May 24, 2007

Comments by Moderator Deanne Urmy

Thanks to John Elder and to Bob Pyle for their lively moderators' comments, and to everyone else for a really engaged conversation in recent weeks. I've spent some time, during the past month or so, with Rachel Carson much on my mind, looking through Houghton Mifflin's Rachel Carson archives. [Editor's Note: Deanne is Senior Executive Editor at Houghton Mifflin] The typed memoranda from publicists and hand-picked lists of newspaper writers for "luncheons" for "Miss Carson" in the publicity files for Silent Spring are a reminder that Rachel Carson fomented her entire revolution during a very--very--different era.

But some things don't change.

In the Houghton Mifflin publicity archives I found the infamous 9/28/62 Time magazine review of Silent Spring: "Scientists, physicians, and other technically informed people will also be shocked by Silent Spring. . . . They will recognize Miss Carson's skill in building her frightening case; but they consider that case unfair, one-sided, and hysterically overemphatic. Many of the scary generalizations--and there are lots of them--are patently unsound. 'It is not possible,' says Miss Carson, 'to add pesticides to water anywhere without threatening the purity of water everywhere.' It takes only a moment of reflection to show that this is nonsense. Again she says: 'Each insecticide is used for the simple reason that it is a deadly poison. It therefore poisons all life with which it comes in contact.' Any housewife who has sprayed flies with a bug bomb and managed to survive without poisoning should spot at least part of the error in that statement."

My question: Why is passion, and/or passionate prose, when it comes to making an environmental argument, so often grounds for attack?

Go to May Reading Schedule

Stay tuned! Sunday, May 27 LIVE Birthday Blogging from the Rachel Carson Homestead in Springdale, Pennsylvania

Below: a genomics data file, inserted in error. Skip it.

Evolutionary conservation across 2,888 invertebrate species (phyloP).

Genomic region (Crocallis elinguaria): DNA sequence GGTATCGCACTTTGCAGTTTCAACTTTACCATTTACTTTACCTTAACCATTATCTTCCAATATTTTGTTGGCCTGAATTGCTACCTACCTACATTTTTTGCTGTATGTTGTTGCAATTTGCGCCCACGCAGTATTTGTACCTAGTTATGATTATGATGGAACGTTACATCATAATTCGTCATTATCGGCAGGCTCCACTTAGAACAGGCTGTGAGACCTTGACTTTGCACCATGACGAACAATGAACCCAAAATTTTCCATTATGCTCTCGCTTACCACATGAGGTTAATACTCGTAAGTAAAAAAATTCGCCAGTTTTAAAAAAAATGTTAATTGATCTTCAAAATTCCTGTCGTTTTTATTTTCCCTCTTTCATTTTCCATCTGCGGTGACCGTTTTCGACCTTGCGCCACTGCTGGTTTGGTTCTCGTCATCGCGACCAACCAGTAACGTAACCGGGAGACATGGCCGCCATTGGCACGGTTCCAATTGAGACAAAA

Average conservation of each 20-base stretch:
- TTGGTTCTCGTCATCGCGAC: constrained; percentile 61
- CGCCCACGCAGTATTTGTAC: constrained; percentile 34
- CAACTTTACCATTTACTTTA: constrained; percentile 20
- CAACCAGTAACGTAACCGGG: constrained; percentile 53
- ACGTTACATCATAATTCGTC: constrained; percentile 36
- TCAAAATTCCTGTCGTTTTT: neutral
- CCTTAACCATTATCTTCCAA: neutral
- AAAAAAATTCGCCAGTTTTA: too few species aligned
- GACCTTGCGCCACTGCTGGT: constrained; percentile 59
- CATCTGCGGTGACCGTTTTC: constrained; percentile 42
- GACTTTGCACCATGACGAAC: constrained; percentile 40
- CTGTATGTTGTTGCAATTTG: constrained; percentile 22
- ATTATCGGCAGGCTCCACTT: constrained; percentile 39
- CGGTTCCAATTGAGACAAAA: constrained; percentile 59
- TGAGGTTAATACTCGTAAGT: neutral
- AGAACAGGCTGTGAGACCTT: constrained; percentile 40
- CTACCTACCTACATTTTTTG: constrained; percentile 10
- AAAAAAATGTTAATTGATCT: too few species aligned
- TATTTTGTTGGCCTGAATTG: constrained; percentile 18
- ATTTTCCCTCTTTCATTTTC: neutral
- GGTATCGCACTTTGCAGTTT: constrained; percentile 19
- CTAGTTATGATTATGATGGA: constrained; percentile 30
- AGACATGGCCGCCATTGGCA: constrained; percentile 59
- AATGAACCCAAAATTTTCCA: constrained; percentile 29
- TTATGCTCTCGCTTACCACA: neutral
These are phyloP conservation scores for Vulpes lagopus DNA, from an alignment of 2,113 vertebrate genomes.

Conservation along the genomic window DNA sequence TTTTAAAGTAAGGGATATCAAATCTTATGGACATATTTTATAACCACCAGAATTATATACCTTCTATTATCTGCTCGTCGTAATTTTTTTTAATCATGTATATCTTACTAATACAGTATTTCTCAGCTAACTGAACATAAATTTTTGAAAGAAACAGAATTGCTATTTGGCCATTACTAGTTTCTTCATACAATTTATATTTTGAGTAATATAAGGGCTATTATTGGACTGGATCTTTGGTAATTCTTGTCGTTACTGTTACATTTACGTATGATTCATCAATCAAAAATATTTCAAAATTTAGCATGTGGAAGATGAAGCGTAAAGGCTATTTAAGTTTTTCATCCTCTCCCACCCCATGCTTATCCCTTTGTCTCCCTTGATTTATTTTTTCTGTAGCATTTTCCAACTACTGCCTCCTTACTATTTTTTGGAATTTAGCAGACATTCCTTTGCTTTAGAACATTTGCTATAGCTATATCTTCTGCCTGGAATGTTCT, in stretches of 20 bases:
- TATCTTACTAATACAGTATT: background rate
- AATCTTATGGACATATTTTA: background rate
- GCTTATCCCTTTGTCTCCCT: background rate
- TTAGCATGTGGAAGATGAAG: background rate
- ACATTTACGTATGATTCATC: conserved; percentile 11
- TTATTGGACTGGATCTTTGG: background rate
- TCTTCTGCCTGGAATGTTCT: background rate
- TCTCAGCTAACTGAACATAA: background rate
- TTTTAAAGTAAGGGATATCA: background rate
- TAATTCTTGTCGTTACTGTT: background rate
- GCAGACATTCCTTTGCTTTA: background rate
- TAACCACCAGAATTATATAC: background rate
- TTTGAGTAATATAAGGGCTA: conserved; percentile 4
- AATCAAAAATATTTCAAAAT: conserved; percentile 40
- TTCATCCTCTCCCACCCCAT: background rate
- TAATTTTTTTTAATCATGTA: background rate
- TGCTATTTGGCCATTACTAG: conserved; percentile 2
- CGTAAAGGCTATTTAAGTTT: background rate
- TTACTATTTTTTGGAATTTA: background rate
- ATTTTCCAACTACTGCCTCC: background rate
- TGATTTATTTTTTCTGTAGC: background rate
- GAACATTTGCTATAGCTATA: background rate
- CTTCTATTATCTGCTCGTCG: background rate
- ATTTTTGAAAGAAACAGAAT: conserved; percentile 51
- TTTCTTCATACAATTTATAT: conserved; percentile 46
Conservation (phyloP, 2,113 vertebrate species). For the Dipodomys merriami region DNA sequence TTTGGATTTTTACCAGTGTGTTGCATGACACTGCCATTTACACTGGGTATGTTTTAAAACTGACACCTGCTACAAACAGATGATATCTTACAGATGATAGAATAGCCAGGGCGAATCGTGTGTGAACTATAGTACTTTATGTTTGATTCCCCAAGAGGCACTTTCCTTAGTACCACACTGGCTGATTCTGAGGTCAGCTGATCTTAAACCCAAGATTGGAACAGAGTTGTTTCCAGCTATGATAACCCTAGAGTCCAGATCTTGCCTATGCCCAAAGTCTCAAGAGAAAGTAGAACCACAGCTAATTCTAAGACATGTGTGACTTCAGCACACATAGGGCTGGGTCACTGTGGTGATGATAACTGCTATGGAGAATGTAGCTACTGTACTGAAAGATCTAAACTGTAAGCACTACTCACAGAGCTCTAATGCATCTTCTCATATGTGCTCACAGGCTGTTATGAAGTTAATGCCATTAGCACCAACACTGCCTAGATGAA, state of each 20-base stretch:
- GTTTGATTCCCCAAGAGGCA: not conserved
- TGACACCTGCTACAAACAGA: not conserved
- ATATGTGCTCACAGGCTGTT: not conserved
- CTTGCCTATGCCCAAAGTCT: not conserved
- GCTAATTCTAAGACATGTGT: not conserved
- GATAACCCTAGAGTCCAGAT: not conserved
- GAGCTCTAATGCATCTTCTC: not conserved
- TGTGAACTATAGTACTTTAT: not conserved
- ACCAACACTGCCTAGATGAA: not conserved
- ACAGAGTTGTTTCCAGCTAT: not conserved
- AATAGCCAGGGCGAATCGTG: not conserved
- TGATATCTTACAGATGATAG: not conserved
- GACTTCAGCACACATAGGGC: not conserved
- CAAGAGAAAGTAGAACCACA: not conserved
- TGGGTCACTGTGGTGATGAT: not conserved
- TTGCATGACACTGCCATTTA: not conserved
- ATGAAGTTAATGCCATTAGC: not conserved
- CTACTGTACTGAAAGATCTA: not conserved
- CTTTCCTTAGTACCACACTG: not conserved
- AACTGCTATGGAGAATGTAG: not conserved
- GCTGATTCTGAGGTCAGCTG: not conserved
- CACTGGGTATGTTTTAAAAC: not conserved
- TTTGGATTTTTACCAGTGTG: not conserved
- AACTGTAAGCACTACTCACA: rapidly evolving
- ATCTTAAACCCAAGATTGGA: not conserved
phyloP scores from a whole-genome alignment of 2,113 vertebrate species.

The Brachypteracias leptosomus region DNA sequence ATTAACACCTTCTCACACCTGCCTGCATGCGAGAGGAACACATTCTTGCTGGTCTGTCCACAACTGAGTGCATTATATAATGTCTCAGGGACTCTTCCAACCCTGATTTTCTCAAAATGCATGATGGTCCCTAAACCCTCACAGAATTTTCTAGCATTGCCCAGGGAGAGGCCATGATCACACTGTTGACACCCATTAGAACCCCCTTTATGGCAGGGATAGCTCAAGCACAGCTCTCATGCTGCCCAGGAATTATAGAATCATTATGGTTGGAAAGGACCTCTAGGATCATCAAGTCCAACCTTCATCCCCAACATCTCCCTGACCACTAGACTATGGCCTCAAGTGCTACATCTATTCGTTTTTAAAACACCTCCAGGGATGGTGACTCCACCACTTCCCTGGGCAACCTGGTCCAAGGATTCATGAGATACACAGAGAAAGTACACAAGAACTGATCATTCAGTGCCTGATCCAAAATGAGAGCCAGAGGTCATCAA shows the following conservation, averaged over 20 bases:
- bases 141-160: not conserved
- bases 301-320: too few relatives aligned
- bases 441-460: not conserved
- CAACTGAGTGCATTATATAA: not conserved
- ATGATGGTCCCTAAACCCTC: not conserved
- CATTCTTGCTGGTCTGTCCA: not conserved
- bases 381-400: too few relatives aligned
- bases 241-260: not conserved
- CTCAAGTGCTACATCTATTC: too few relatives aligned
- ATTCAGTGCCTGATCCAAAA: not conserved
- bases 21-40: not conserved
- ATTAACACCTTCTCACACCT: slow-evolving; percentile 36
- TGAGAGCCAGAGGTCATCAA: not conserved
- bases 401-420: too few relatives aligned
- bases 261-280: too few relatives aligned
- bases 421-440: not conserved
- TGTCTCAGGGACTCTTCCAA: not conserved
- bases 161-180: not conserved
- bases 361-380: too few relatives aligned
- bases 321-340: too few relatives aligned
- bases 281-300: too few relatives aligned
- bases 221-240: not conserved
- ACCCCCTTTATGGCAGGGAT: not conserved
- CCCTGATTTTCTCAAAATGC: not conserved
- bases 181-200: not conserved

Gloria said...

Maybe because some individuals feel an attack aimed at themselves and their lifestyle. When words are impassioned they ignite similar feelings in the recipient, if said recipient disagrees a flame can soar before complete understanding takes place. And maybe poor reading skills or skimming to finish a hard text makes things worse.

You would think any reader should understand that she meant a poison that kills one organism must leave some degree of damage to all life forms, though not to immediate sickness or ultimate death.

Still we do not want to live with mosquitoes and flies.

While cool words that do not incite are necessary to educate, a voice of passion is sometimes needed to begin the dialogue.Rachel Carson was brave and strong enough to follow through.

Anonymous said...

Deanne, Rachel Carson certainly was very passionate about the environment, and she suffered much in the way of attacks for it. On the other hand, I think attacks are also directed at others, not necessarily only to those making an environmental argument but those who are passionate about principles they firmly believe in. If somebody takes a stand for something
s/he strongly believes in for the good of mankind, there is usually someone standing by with self-serving interests ready to put a stop to it. I think the keyword here is "self-serving" or "self-centered"; if someone comes along making a statement and is considered a menace to one's egocentric feelings, power status, empire or otherwise aggrandizement, how dare he! Attack! Or it may just be an attitude of wanting to maintain the status quo. "If it ain't broke, don't fix it." But goodness knows: the way things are going for our environment, we need people who are passionate about doing something about it and in moderating the consumption of our natural resources. And hopefully, as did Rachel Carson, those good people will prevail